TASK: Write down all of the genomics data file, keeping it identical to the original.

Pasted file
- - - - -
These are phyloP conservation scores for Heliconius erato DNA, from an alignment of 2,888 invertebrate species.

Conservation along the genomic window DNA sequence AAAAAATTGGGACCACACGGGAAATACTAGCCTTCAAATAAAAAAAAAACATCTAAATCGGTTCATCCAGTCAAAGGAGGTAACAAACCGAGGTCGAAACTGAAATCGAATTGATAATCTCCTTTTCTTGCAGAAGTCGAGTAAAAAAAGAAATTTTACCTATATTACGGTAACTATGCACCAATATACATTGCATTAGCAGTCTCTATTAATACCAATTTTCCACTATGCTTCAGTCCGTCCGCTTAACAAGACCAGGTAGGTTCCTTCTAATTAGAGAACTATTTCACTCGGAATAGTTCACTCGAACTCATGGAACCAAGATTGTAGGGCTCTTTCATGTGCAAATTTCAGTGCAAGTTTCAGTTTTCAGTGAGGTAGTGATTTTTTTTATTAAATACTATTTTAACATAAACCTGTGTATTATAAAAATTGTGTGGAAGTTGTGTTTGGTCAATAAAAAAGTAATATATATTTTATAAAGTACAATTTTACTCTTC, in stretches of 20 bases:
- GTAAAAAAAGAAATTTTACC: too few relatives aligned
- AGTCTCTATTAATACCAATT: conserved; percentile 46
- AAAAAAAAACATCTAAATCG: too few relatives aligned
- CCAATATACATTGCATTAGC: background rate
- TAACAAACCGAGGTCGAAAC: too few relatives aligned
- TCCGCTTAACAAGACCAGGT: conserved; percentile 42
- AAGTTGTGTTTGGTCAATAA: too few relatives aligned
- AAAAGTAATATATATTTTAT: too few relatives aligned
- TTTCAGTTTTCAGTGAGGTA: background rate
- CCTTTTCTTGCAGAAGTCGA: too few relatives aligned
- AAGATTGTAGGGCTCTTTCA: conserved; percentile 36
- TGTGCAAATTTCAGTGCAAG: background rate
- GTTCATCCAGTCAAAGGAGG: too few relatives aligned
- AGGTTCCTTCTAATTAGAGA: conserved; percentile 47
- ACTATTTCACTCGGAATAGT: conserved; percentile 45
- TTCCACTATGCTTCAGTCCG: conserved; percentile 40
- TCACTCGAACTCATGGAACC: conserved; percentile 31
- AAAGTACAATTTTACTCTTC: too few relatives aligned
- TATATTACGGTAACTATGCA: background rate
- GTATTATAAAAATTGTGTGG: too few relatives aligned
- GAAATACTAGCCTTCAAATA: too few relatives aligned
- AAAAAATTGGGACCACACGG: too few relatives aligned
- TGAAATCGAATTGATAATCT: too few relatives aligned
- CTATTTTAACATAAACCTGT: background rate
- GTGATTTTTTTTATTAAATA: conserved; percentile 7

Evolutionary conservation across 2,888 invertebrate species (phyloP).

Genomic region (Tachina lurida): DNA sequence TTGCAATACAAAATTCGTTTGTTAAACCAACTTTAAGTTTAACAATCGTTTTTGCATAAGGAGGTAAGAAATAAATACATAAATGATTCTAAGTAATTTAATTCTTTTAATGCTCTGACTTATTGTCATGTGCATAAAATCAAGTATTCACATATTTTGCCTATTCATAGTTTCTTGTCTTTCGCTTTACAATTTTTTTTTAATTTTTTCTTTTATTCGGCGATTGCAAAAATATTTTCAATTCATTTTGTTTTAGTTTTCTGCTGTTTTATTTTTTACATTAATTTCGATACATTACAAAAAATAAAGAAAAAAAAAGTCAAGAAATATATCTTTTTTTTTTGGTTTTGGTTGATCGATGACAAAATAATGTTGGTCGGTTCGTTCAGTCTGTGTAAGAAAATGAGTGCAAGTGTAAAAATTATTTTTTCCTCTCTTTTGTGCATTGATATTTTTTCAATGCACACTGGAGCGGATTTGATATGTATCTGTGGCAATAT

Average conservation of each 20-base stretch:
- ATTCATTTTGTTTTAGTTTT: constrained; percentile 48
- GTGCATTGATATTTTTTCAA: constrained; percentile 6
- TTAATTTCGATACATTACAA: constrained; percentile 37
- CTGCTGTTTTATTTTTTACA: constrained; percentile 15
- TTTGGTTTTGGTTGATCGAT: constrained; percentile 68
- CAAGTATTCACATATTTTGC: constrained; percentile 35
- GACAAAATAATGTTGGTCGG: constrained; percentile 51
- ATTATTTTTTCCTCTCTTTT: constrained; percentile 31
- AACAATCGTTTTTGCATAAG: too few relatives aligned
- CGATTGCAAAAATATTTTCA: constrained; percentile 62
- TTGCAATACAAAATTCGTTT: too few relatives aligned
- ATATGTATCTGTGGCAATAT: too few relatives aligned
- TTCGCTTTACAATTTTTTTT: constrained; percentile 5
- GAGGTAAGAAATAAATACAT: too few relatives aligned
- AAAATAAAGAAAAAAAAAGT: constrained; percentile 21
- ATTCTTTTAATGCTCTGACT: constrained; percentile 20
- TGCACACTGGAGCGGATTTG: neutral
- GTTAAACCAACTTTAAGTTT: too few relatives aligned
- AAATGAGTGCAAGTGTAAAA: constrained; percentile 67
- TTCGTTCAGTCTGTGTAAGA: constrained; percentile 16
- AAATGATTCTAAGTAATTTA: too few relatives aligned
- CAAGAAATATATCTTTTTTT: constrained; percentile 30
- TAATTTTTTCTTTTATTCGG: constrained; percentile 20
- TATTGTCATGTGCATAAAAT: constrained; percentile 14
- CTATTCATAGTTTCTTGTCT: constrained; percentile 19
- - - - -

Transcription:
These are phyloP conservation scores for Heliconius erato DNA, from an alignment of 2,888 invertebrate species.

Conservation along the genomic window DNA sequence AAAAAATTGGGACCACACGGGAAATACTAGCCTTCAAATAAAAAAAAAACATCTAAATCGGTTCATCCAGTCAAAGGAGGTAACAAACCGAGGTCGAAACTGAAATCGAATTGATAATCTCCTTTTCTTGCAGAAGTCGAGTAAAAAAAGAAATTTTACCTATATTACGGTAACTATGCACCAATATACATTGCATTAGCAGTCTCTATTAATACCAATTTTCCACTATGCTTCAGTCCGTCCGCTTAACAAGACCAGGTAGGTTCCTTCTAATTAGAGAACTATTTCACTCGGAATAGTTCACTCGAACTCATGGAACCAAGATTGTAGGGCTCTTTCATGTGCAAATTTCAGTGCAAGTTTCAGTTTTCAGTGAGGTAGTGATTTTTTTTATTAAATACTATTTTAACATAAACCTGTGTATTATAAAAATTGTGTGGAAGTTGTGTTTGGTCAATAAAAAAGTAATATATATTTTATAAAGTACAATTTTACTCTTC, in stretches of 20 bases:
- GTAAAAAAAGAAATTTTACC: too few relatives aligned
- AGTCTCTATTAATACCAATT: conserved; percentile 46
- AAAAAAAAACATCTAAATCG: too few relatives aligned
- CCAATATACATTGCATTAGC: background rate
- TAACAAACCGAGGTCGAAAC: too few relatives aligned
- TCCGCTTAACAAGACCAGGT: conserved; percentile 42
- AAGTTGTGTTTGGTCAATAA: too few relatives aligned
- AAAAGTAATATATATTTTAT: too few relatives aligned
- TTTCAGTTTTCAGTGAGGTA: background rate
- CCTTTTCTTGCAGAAGTCGA: too few relatives aligned
- AAGATTGTAGGGCTCTTTCA: conserved; percentile 36
- TGTGCAAATTTCAGTGCAAG: background rate
- GTTCATCCAGTCAAAGGAGG: too few relatives aligned
- AGGTTCCTTCTAATTAGAGA: conserved; percentile 47
- ACTATTTCACTCGGAATAGT: conserved; percentile 45
- TTCCACTATGCTTCAGTCCG: conserved; percentile 40
- TCACTCGAACTCATGGAACC: conserved; percentile 31
- AAAGTACAATTTTACTCTTC: too few relatives aligned
- TATATTACGGTAACTATGCA: background rate
- GTATTATAAAAATTGTGTGG: too few relatives aligned
- GAAATACTAGCCTTCAAATA: too few relatives aligned
- AAAAAATTGGGACCACACGG: too few relatives aligned
- TGAAATCGAATTGATAATCT: too few relatives aligned
- CTATTTTAACATAAACCTGT: background rate
- GTGATTTTTTTTATTAAATA: conserved; percentile 7

Evolutionary conservation across 2,888 invertebrate species (phyloP).

Genomic region (Tachina lurida): DNA sequence TTGCAATACAAAATTCGTTTGTTAAACCAACTTTAAGTTTAACAATCGTTTTTGCATAAGGAGGTAAGAAATAAATACATAAATGATTCTAAGTAATTTAATTCTTTTAATGCTCTGACTTATTGTCATGTGCATAAAATCAAGTATTCACATATTTTGCCTATTCATAGTTTCTTGTCTTTCGCTTTACAATTTTTTTTTAATTTTTTCTTTTATTCGGCGATTGCAAAAATATTTTCAATTCATTTTGTTTTAGTTTTCTGCTGTTTTATTTTTTACATTAATTTCGATACATTACAAAAAATAAAGAAAAAAAAAGTCAAGAAATATATCTTTTTTTTTTGGTTTTGGTTGATCGATGACAAAATAATGTTGGTCGGTTCGTTCAGTCTGTGTAAGAAAATGAGTGCAAGTGTAAAAATTATTTTTTCCTCTCTTTTGTGCATTGATATTTTTTCAATGCACACTGGAGCGGATTTGATATGTATCTGTGGCAATAT

Average conservation of each 20-base stretch:
- ATTCATTTTGTTTTAGTTTT: constrained; percentile 48
- GTGCATTGATATTTTTTCAA: constrained; percentile 6
- TTAATTTCGATACATTACAA: constrained; percentile 37
- CTGCTGTTTTATTTTTTACA: constrained; percentile 15
- TTTGGTTTTGGTTGATCGAT: constrained; percentile 68
- CAAGTATTCACATATTTTGC: constrained; percentile 35
- GACAAAATAATGTTGGTCGG: constrained; percentile 51
- ATTATTTTTTCCTCTCTTTT: constrained; percentile 31
- AACAATCGTTTTTGCATAAG: too few relatives aligned
- CGATTGCAAAAATATTTTCA: constrained; percentile 62
- TTGCAATACAAAATTCGTTT: too few relatives aligned
- ATATGTATCTGTGGCAATAT: too few relatives aligned
- TTCGCTTTACAATTTTTTTT: constrained; percentile 5
- GAGGTAAGAAATAAATACAT: too few relatives aligned
- AAAATAAAGAAAAAAAAAGT: constrained; percentile 21
- ATTCTTTTAATGCTCTGACT: constrained; percentile 20
- TGCACACTGGAGCGGATTTG: neutral
- GTTAAACCAACTTTAAGTTT: too few relatives aligned
- AAATGAGTGCAAGTGTAAAA: constrained; percentile 67
- TTCGTTCAGTCTGTGTAAGA: constrained; percentile 16
- AAATGATTCTAAGTAATTTA: too few relatives aligned
- CAAGAAATATATCTTTTTTT: constrained; percentile 30
- TAATTTTTTCTTTTATTCGG: constrained; percentile 20
- TATTGTCATGTGCATAAAAT: constrained; percentile 14
- CTATTCATAGTTTCTTGTCT: constrained; percentile 19